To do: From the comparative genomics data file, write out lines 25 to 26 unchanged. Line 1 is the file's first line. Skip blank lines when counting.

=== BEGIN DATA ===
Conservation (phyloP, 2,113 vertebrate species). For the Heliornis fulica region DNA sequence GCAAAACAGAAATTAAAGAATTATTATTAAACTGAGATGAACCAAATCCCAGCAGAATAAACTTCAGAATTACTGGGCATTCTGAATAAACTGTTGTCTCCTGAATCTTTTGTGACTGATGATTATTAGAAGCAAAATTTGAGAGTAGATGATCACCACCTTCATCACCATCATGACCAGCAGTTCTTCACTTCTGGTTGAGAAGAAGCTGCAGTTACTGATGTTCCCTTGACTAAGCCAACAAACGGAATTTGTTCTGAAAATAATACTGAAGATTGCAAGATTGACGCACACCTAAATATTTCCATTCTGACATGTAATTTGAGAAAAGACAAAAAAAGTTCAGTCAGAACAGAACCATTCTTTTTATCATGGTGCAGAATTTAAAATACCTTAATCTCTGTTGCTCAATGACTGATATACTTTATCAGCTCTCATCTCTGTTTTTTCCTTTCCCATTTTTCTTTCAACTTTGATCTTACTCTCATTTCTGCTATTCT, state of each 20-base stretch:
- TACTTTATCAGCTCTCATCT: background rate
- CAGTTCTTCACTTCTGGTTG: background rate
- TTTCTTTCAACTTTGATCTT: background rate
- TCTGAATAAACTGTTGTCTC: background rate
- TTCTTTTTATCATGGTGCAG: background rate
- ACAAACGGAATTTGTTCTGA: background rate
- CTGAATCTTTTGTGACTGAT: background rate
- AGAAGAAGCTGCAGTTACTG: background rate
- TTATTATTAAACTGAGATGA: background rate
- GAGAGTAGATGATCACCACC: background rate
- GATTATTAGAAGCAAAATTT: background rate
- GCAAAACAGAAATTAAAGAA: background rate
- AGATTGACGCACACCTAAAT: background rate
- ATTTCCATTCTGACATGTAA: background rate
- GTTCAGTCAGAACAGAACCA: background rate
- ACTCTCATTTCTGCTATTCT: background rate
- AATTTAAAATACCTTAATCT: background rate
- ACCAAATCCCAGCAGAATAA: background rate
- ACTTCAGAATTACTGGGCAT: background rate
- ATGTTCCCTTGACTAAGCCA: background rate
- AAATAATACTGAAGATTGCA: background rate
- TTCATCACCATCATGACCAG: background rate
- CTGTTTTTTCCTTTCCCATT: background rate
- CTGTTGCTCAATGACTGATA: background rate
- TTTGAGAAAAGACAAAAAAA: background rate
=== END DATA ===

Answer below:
- CTGTTGCTCAATGACTGATA: background rate
- TTTGAGAAAAGACAAAAAAA: background rate